I couldn’t watch last night. I decided I wanted to watch playoff baseball. I wonder if most of the beltway punditry made the same decision. The clips I have seen so far reveal that Warren was the punching bag last night as the new frontrunner in the primary race, and save for one issue (raising taxes to achieve M4A), she handled the onslaught well. And Biden, while having his stumbles (“proud of Hunter’s judgment??), was stronger and crisper in his answers. Here are what other people thought of the debate since I didn’t see it:
Josh Marshall: “I don’t know exactly how it will play politically or whether it will continue her rise in the polls. But Warren is simply operating at two or three times the speed and power of almost everyone else up on the stage. Sanders has receded far to the background of the debate. To a great degree, Biden has too. Biden’s answers have been clearer and crisper than in earlier debates. But he seems peripheral to the debate itself. Warren is setting the pace and everyone is reacting to her. […] I think Biden is doing better for himself in this debate than most people probably realize. But again, Warren just has a dynamism and command that isn’t matched by anyone else on the stage.”
Laura Clawson: “From that early phase where basically everyone wanted to pile on Warren—especially a visibly enraged Klobuchar—she may have been relieved to fade into the pack a little. Yet while she could have tried to just avoid taking hits, she didn’t shy away from taking on Biden when he went for the “I am the only person who’s gotten things done” line he’d previewed at a recent campaign event. Sanders got to Biden first on that issue, and he was effective by pointing to Biden’s record on the Iraq war, the horrible bankruptcy bill, and bad trade agreements. But Warren’s account of her press for the Consumer Financial Protection Bureau seemed more infuriating to Biden, who began ranting about the votes he rounded up for her vision—giving her a chance to show her toughness, the toughness that will be so familiar to so many women who’ve kept a smile on their faces when confronted with male condescension or aggression.
Everyone else was looking for that moment of elevation. There were strong contenders, like Castro’s “This president is caging kids on the border and effectively letting ISIS prisoners run free,” and a number of moments of Booker’s reach for inspiration and unity, but it seems unlikely that anyone managed to fundamentally alter the shape of the race. Sanders’ performance, both energetic and so wholly himself, may have arrested any slide in the polls he was seeing due to his health scare. Biden seemed a little sharper than in past debates. Booker and Harris both had overall strong performances. Buttigieg’s pivot to aggression may have been compelling for some voters. But a sea change in the race it was not.”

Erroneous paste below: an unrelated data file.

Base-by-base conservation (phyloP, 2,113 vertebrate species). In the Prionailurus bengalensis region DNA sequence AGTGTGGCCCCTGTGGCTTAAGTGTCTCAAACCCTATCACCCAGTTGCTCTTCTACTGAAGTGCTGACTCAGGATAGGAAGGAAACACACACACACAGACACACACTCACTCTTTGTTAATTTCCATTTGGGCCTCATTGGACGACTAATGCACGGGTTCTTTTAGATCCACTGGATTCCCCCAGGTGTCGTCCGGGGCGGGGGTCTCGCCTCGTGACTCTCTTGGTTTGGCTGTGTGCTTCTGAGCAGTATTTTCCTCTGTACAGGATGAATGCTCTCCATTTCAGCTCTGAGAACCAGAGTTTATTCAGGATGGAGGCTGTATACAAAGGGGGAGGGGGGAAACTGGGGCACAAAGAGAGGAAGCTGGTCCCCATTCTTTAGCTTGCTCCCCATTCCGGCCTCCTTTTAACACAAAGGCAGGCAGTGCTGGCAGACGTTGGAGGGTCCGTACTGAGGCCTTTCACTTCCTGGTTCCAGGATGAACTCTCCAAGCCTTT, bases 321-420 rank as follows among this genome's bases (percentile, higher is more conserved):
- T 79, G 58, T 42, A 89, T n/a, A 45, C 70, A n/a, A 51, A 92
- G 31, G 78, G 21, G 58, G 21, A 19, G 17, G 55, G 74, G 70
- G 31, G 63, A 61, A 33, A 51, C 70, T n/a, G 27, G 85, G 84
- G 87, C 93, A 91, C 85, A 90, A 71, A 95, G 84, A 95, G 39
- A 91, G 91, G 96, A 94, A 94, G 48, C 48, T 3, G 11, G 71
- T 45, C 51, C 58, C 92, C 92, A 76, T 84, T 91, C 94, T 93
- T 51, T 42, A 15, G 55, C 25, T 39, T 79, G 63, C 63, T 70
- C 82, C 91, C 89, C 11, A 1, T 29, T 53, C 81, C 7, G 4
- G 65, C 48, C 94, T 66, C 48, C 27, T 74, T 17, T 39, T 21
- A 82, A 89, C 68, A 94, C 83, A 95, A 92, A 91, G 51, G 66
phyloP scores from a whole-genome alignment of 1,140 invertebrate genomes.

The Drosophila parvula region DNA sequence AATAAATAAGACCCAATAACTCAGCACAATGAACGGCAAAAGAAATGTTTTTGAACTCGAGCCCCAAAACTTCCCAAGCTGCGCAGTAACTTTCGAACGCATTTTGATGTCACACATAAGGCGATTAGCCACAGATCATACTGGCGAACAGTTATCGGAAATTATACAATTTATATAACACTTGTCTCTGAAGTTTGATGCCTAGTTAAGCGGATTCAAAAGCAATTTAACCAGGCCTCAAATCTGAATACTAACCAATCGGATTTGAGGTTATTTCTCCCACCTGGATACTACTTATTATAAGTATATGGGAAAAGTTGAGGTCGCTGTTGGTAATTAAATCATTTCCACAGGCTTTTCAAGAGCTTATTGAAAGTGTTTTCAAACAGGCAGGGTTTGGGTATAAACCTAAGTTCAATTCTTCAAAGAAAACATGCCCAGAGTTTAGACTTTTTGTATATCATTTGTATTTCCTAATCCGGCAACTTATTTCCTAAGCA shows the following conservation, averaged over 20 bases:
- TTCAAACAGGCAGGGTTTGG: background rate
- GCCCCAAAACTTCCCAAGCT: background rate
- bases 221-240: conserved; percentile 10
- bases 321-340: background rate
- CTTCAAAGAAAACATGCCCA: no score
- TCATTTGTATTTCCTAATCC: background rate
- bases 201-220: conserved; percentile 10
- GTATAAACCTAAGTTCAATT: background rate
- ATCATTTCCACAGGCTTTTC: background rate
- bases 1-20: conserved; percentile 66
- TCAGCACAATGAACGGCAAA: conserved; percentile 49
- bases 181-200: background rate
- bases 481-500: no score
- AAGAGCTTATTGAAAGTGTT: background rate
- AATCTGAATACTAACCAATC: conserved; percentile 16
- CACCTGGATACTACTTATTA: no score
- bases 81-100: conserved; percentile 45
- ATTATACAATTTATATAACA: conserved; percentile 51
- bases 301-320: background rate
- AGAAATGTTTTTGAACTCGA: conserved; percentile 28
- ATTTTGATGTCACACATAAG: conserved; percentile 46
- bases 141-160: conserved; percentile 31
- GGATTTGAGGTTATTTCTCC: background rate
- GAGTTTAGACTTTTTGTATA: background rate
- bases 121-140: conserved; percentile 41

Taegan Goddard: “Warren is a solid debater but she didn’t come away unscathed. Her continued evasion on Medicare for All is confusing and probably not sustainable. Buttigieg and Klobuchar zeroed in and overall delivered their best debate performances yet. They were both sharp and aggressive. […]
Joe Biden was much stronger than he’s been in previous debates, particularly because foreign policy is currently dominating the headlines. His experience, knowledge and passion come through clearly. Biden also skillfully dismissed the mostly-false scandal surrounding his son’s business interests in Ukraine. Bernie Sanders might have had his best debate yet. For a guy who just had a heart attack, he was strong, energetic and the most consistent candidate on the stage. […]
Overall, it was an informative debate but did little to shake things up. With the exception of Gabbard, the Democratic candidates all have the same goals, just slightly different ideas on how to execute them. Donald Trump and the Republicans have different goals entirely.”
Associated Press: “For the second consecutive debate, Warren refused to say whether middle-class Americans would pay higher taxes under her proposed “Medicare for All” plan. It was a glaring dodge for a candidate who has risen to the top of the Democratic field by unveiling detailed policy proposals and selling them with a folksy flair.”
“And it was one of nearly half a dozen issues on which Warren found herself defending the broad ambition she has laid out to remake the American economy and rebalance the nation’s wealth. More moderate candidates, including Joe Biden, Pete Buttigieg and Amy Klobuchar, cast Warren as unrealistic and vague.”
“How Warren handles that criticism, which was abundant Tuesday and is likely to escalate in the coming weeks, will be a central test of whether she can maintain her standing.”